Monday, December 27, 2010

New blog - new address -- better!!


I have set-up a new blog where you can easily see photos and the Google map where I am.

See you there

I will no longer update this blog from today, Dec27th


Tuesday, December 21, 2010

A bike in the wind

I finally left Ushiaia.

On Saturday, after a nice pub lunch with Rob, I went down to the harbor with Gene and a nice guy from Vail (his name escapes me right now. sorry). Gene took my photo by the sign and here I went. The trailer felt heavy as it was the first time I rode with it fully loaded. I waved goodbye to Ushuaia which I have grown to really enjoy with all the time I spent there. The first few kilometers went well. Then some rain started and I pulled over to get into my rain gears. As I did not get myself properly organized, I had to searched in all my two bags to get everything out. I climbed the first mountain pass slowly while enjoying the scenary. Then I came to the second one after about 35km. A long and slow climb. The positive part was that so many drivers gave me their encouragement by flashing their lights, honking or just giving me the thumbs up. It is amazing how much energy you get from these little gestures. So please, next time you see some cyclists with bags, give them a little thumbs up, it is always appreciated. On top of the climb, my body was killing me so I found a small dirt road off the main highway and set up camp. There was a small glacial creek so I filtered some water for drinking and cleaned myself a little in very cold water. I quickly cooked up dinner, stretched and felt asleep right away once I entered the tent.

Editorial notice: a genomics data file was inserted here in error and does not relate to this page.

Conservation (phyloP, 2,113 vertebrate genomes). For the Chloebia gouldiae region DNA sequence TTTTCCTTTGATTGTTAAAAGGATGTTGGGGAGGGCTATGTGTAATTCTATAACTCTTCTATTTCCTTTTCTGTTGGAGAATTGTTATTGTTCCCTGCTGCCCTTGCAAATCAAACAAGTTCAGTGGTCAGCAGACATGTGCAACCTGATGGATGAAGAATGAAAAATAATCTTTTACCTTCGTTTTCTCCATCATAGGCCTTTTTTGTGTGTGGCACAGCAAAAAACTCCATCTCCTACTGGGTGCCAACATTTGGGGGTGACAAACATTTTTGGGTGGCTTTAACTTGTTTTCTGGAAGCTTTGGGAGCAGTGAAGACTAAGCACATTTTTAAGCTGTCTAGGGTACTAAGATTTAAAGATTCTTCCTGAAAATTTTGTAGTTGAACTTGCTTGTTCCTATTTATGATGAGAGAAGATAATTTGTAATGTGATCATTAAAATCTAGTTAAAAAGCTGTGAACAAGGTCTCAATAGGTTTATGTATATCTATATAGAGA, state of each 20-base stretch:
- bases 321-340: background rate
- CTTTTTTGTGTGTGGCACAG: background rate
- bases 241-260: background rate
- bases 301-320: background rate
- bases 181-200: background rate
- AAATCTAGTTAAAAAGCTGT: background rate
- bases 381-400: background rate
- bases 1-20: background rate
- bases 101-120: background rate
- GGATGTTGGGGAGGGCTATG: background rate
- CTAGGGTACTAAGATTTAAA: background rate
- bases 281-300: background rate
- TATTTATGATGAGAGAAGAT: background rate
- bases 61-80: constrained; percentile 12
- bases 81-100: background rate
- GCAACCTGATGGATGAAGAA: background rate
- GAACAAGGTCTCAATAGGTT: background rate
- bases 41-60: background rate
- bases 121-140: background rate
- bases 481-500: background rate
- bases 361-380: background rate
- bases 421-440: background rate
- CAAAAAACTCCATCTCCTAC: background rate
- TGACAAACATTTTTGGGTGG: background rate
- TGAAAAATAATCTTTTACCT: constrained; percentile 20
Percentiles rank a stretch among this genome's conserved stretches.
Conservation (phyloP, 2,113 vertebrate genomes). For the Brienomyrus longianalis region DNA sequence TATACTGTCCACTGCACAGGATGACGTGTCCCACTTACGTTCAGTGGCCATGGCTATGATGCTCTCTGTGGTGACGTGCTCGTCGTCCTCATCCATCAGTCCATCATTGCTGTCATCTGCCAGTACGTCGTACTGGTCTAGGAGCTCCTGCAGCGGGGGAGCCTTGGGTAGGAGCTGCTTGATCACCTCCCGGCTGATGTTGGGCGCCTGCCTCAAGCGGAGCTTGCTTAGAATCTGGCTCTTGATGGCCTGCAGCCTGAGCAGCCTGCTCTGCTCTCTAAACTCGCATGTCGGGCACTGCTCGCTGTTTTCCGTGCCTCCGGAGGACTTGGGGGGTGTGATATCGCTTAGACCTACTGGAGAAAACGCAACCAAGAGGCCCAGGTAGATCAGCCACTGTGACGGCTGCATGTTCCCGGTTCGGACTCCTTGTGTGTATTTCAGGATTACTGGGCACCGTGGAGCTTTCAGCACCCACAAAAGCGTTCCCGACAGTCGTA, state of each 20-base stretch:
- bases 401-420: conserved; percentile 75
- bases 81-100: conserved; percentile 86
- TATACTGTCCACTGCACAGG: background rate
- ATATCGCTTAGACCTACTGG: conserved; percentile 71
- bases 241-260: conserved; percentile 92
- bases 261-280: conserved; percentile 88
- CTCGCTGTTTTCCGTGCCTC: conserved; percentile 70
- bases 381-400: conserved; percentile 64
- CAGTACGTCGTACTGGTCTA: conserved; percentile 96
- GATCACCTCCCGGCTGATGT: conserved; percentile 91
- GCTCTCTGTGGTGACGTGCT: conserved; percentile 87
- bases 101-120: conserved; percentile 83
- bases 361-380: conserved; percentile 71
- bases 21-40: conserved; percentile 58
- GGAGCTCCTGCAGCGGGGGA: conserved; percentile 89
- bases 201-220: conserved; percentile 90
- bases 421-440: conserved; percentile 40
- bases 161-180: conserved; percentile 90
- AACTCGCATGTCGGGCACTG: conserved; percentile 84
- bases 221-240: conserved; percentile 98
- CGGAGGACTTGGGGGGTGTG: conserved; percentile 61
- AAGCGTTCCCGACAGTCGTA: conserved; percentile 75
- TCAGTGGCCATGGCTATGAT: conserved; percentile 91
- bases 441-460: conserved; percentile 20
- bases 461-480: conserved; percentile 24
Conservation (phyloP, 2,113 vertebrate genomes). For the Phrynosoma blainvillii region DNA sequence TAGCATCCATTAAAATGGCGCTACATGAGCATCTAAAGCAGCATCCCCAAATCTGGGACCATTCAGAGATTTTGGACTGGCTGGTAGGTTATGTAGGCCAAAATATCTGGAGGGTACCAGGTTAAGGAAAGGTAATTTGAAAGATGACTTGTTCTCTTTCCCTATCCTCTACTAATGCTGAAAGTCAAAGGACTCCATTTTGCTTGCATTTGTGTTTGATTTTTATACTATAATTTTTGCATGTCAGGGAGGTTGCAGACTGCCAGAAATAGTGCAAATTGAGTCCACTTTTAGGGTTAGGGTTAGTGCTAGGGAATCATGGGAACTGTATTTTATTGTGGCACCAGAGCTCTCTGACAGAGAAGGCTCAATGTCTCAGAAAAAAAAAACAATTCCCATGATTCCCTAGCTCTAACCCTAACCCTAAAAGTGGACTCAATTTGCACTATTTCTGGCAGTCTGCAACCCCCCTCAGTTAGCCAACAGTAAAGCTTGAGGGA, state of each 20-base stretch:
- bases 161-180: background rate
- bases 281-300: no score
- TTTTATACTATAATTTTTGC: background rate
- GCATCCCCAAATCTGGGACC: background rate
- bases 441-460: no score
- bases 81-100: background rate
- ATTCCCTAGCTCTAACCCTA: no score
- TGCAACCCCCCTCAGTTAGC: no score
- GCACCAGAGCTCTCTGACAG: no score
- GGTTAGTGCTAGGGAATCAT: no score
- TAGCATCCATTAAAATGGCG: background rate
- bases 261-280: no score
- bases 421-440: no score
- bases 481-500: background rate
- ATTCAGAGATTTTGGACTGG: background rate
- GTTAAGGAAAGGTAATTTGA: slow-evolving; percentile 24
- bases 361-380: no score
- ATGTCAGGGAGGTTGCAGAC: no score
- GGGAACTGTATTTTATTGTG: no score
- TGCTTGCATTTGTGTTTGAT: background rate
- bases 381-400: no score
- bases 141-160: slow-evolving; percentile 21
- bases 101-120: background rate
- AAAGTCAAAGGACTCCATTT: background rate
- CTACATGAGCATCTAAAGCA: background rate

I woke up the following morning full of energy and after a quick breakfast, I re-organized all my equipment to make it more compact and efficient. I left camp by 10:00am. After less than a kilometer, I reached the top of the hill and there was a superb view from some lakes (photo above). Then I had a unexpected yet fantastic 10 kilometers downhill in front of me. A great way to start the day. As the road was good and the wind somewhere else, I biked 60km in about 3 hours. As the rain was starting to pour, I pulled into a small gas station. To my surprise, two other touring bikes were there. I then met Neil and Svendes, 2 germans bikers. They had met on the internet to do the journey from Ushuaia to Alaska in 2 years. As my legs felt good, I decided to ride with them a few more kilometers. During the afternoon, we met a dutch couples on their bikes on their way to Ushuaia. They spent the last 5 months biking from Peru. In the meantime, so many touring motocycles and RVs passed, all honking or waving. So nice! We bikes 27 km before we pulled from the road and set up camp in a small area away from the wind. I was pleased with 87km on my second day.